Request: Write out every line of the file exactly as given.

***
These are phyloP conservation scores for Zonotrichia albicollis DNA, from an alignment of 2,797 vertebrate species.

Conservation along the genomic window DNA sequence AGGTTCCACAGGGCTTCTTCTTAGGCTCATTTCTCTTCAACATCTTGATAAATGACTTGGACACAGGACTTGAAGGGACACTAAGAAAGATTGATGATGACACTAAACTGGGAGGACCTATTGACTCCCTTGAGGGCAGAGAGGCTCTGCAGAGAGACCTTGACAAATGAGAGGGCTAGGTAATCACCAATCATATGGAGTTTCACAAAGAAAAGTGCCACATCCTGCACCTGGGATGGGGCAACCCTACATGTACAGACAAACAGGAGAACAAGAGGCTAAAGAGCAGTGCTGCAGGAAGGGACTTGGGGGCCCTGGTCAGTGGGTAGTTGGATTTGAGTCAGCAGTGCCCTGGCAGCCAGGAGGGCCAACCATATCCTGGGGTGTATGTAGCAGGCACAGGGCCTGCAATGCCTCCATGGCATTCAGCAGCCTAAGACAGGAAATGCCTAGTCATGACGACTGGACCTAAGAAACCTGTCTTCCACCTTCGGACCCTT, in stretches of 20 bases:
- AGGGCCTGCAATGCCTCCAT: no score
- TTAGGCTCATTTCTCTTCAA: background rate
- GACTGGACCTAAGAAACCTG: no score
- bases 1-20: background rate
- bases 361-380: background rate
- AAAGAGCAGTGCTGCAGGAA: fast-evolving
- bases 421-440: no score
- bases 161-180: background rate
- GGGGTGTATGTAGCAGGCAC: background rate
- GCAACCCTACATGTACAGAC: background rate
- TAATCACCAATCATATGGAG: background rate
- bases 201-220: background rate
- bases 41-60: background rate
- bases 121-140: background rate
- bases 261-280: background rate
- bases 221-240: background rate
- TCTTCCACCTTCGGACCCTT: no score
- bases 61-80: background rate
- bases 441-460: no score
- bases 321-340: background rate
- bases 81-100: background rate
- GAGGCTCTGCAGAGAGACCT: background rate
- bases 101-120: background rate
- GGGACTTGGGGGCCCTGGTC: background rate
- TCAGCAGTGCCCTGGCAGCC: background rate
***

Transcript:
These are phyloP conservation scores for Zonotrichia albicollis DNA, from an alignment of 2,797 vertebrate species.

Conservation along the genomic window DNA sequence AGGTTCCACAGGGCTTCTTCTTAGGCTCATTTCTCTTCAACATCTTGATAAATGACTTGGACACAGGACTTGAAGGGACACTAAGAAAGATTGATGATGACACTAAACTGGGAGGACCTATTGACTCCCTTGAGGGCAGAGAGGCTCTGCAGAGAGACCTTGACAAATGAGAGGGCTAGGTAATCACCAATCATATGGAGTTTCACAAAGAAAAGTGCCACATCCTGCACCTGGGATGGGGCAACCCTACATGTACAGACAAACAGGAGAACAAGAGGCTAAAGAGCAGTGCTGCAGGAAGGGACTTGGGGGCCCTGGTCAGTGGGTAGTTGGATTTGAGTCAGCAGTGCCCTGGCAGCCAGGAGGGCCAACCATATCCTGGGGTGTATGTAGCAGGCACAGGGCCTGCAATGCCTCCATGGCATTCAGCAGCCTAAGACAGGAAATGCCTAGTCATGACGACTGGACCTAAGAAACCTGTCTTCCACCTTCGGACCCTT, in stretches of 20 bases:
- AGGGCCTGCAATGCCTCCAT: no score
- TTAGGCTCATTTCTCTTCAA: background rate
- GACTGGACCTAAGAAACCTG: no score
- bases 1-20: background rate
- bases 361-380: background rate
- AAAGAGCAGTGCTGCAGGAA: fast-evolving
- bases 421-440: no score
- bases 161-180: background rate
- GGGGTGTATGTAGCAGGCAC: background rate
- GCAACCCTACATGTACAGAC: background rate
- TAATCACCAATCATATGGAG: background rate
- bases 201-220: background rate
- bases 41-60: background rate
- bases 121-140: background rate
- bases 261-280: background rate
- bases 221-240: background rate
- TCTTCCACCTTCGGACCCTT: no score
- bases 61-80: background rate
- bases 441-460: no score
- bases 321-340: background rate
- bases 81-100: background rate
- GAGGCTCTGCAGAGAGACCT: background rate
- bases 101-120: background rate
- GGGACTTGGGGGCCCTGGTC: background rate
- TCAGCAGTGCCCTGGCAGCC: background rate